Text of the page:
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Location: Lancashire
Member Since: Sat May 17, 2008
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Member Since: Tue Jul 04, 2017
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Posted: Sat Aug 05, 2017 at 09:53:55 am EDT (Viewed 246 times)
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No more words necessary.

Certainly it's a very poor finished product, but to dismiss it with no more of a comment that "crap" is a little too damning and unfair i think.
On first reading the piece is certainly a confusing buisiness, Amadeus Cho/Hulk falling from the sky inexplicably into a world not his own is something left unaddressed even as the story ends, and yet this combined with the eventual arrival of an equally unlikely sea monster leads me to believe that far from being an exercise in sheer indulgent laziness from Greg Pak the truth to the matter is that something went badly awry in the communication between writer and editor, that or the editor(s) failed abysmally in managing the intentions of Pak's story and designating that intention to a competent artist who is willing and able to recognise it for what it is - a love letter to the Silver/Bronze-Age era of comics, and those early years of The Incredible Hulk where the green Behemoth would encounter an entirely convenient random monster or alien to beat up or befriend virtually every other month of his ongoing title...

So rather than dismiss this book as out of hand rubbish and a waste of paper take a moment to consider what it is that went wrong. As despite me sharing your utter bewilderment and worry at what was going on and who-was-doing-what-to-who by issues end I would also stand up and and point out that that fault isn't in Greg Pak's brief but thoughtful scripting of a meeting between an overly entitled and arrogant Cho and the wiser world weary Bruce Banner, rather it actually lies in shockingly uneven and inexperienced artwork.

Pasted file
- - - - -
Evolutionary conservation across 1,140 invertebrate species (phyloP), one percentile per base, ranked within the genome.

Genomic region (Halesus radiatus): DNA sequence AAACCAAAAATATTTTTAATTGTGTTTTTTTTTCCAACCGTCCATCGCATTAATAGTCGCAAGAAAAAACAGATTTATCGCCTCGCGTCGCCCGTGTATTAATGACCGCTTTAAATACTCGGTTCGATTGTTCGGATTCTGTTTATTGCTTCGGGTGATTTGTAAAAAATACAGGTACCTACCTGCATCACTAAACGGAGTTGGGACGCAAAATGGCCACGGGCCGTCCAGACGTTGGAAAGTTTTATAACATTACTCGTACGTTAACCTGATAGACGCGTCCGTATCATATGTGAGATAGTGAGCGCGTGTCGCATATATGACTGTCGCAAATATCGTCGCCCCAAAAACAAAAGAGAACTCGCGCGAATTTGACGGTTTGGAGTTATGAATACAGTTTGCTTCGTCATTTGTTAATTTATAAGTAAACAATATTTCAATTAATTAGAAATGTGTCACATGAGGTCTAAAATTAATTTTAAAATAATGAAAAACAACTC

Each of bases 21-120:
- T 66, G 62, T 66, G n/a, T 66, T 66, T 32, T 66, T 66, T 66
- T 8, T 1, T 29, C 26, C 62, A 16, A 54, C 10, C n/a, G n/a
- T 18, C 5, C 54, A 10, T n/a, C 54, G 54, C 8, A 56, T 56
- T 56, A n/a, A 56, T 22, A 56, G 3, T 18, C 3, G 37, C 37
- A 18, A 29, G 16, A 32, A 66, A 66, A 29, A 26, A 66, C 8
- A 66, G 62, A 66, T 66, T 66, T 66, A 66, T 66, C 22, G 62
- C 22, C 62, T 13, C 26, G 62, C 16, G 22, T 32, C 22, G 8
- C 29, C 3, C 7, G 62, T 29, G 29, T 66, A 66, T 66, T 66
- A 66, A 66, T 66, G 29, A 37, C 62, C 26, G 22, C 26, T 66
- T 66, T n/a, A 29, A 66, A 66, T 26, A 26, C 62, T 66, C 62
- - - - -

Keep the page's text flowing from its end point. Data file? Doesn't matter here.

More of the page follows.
And by that I mean to say It's not that Matteo Buffagni lacks ability, the transformation sequences as Cho-Hulk reverts to human are very well done, and the scenes that focus the quiet moments of Cho being involved in just-another-day-in-the-life of an on the run Bruce Banner are both powerful and moving as the inflated ego and self-entitlement of the privileged Amadeus is faced with another reality altogether as he plays spectator to the unpleasant facts behind his idolised hero's early years living with the volatile Hulk. A life filled with demeaning squalor and the sheer desperation of day to day survival with nothing and no one as help. These genuine character scenes see Buffagni at his best, and contrast sharply against the action sequences and fantasy elements that bookend these interim scenes as in the second act especially it is all but impossible to work out what is going on. As Hulks Cho orders Banner to evacuate the Diner of occupants and when/why/how the Banner/Hulk enters the scene. Who hit who is impossible to say. For that matter who-says-what is impossible to say in this final act.
And it is this lack of clarity in the artistic side and the visual style that is the true problem with this one-off book. The story is fine, it fulfills its function in that Amadeus is its focus and he ends having experienced a lesson that changes his views...

If the Silver/Bronze-age aspects that were so evident in the script had been promoted by editorial and an artist sympathetic to that era's clarity and imagination had been found then this would be a fine piece of finished work. Imagine if Sal Buscema himself had been contributor here, apart from his eminent suitability to recreating the style and era Greg pak was clearly aiming for we would have had no trouble at all in reading the issue as by virtue of his own considerable skill and storytelling ability Buscema's every single panel would have left no one in the audience wondering what was going on therein. You will never read a Sal Buscema book and not know what was going on, and to whom. By contrast Matteo Buffagni's work as demonstrated here shows in full effect what a problem exists with many of today's artists who enter the sequential storytelling field of the superhero book...

But in short I do feel this was a good script given the limitations of the format being worked under. It's the finished production that lets that script down, as what Greg Pak intended wasn't what was supported by either editor or the artist.

Contrast these well designed scenes of a detailed town setting and two people cautiously setting foot through it and what comes pages later as the fantasy element and action sequences arrive and the problems in Matteo Buffagni's artwork become blindingly obvious. Comfortable and competent in illustrating everyday setting and situations, awkward and out of his depth when asked to design anything fantastical and action based... which presents fundamental problems in a book featuring characters such as these.

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